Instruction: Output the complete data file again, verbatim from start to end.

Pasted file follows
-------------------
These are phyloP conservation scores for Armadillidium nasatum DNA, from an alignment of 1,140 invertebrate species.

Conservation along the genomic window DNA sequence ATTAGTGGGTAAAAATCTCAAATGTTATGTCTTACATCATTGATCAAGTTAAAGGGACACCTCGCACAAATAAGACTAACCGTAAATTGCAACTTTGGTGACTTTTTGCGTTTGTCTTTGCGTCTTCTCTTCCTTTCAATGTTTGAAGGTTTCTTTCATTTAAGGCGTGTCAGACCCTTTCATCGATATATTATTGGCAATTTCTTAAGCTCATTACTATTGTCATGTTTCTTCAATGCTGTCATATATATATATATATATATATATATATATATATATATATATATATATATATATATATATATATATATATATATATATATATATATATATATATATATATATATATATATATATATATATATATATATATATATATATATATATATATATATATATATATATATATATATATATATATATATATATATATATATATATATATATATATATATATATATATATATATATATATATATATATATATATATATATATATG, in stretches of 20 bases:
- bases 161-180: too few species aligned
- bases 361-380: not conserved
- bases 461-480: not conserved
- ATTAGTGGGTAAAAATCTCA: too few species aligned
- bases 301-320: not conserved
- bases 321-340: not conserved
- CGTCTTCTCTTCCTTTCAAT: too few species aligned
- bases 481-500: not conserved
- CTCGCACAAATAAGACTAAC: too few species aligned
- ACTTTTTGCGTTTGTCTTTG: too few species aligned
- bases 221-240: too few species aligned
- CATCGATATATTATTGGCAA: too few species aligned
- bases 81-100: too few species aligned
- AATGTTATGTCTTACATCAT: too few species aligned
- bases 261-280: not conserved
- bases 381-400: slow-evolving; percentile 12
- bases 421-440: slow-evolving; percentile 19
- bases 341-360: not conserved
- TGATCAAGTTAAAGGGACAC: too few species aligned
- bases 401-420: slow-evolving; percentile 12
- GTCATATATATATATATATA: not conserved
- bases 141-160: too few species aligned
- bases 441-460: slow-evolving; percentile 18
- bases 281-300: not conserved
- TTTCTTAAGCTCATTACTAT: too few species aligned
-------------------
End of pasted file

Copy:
These are phyloP conservation scores for Armadillidium nasatum DNA, from an alignment of 1,140 invertebrate species.

Conservation along the genomic window DNA sequence ATTAGTGGGTAAAAATCTCAAATGTTATGTCTTACATCATTGATCAAGTTAAAGGGACACCTCGCACAAATAAGACTAACCGTAAATTGCAACTTTGGTGACTTTTTGCGTTTGTCTTTGCGTCTTCTCTTCCTTTCAATGTTTGAAGGTTTCTTTCATTTAAGGCGTGTCAGACCCTTTCATCGATATATTATTGGCAATTTCTTAAGCTCATTACTATTGTCATGTTTCTTCAATGCTGTCATATATATATATATATATATATATATATATATATATATATATATATATATATATATATATATATATATATATATATATATATATATATATATATATATATATATATATATATATATATATATATATATATATATATATATATATATATATATATATATATATATATATATATATATATATATATATATATATATATATATATATATATATATATATATATATATATATATATATATATATATATATATATATATATG, in stretches of 20 bases:
- bases 161-180: too few species aligned
- bases 361-380: not conserved
- bases 461-480: not conserved
- ATTAGTGGGTAAAAATCTCA: too few species aligned
- bases 301-320: not conserved
- bases 321-340: not conserved
- CGTCTTCTCTTCCTTTCAAT: too few species aligned
- bases 481-500: not conserved
- CTCGCACAAATAAGACTAAC: too few species aligned
- ACTTTTTGCGTTTGTCTTTG: too few species aligned
- bases 221-240: too few species aligned
- CATCGATATATTATTGGCAA: too few species aligned
- bases 81-100: too few species aligned
- AATGTTATGTCTTACATCAT: too few species aligned
- bases 261-280: not conserved
- bases 381-400: slow-evolving; percentile 12
- bases 421-440: slow-evolving; percentile 19
- bases 341-360: not conserved
- TGATCAAGTTAAAGGGACAC: too few species aligned
- bases 401-420: slow-evolving; percentile 12
- GTCATATATATATATATATA: not conserved
- bases 141-160: too few species aligned
- bases 441-460: slow-evolving; percentile 18
- bases 281-300: not conserved
- TTTCTTAAGCTCATTACTAT: too few species aligned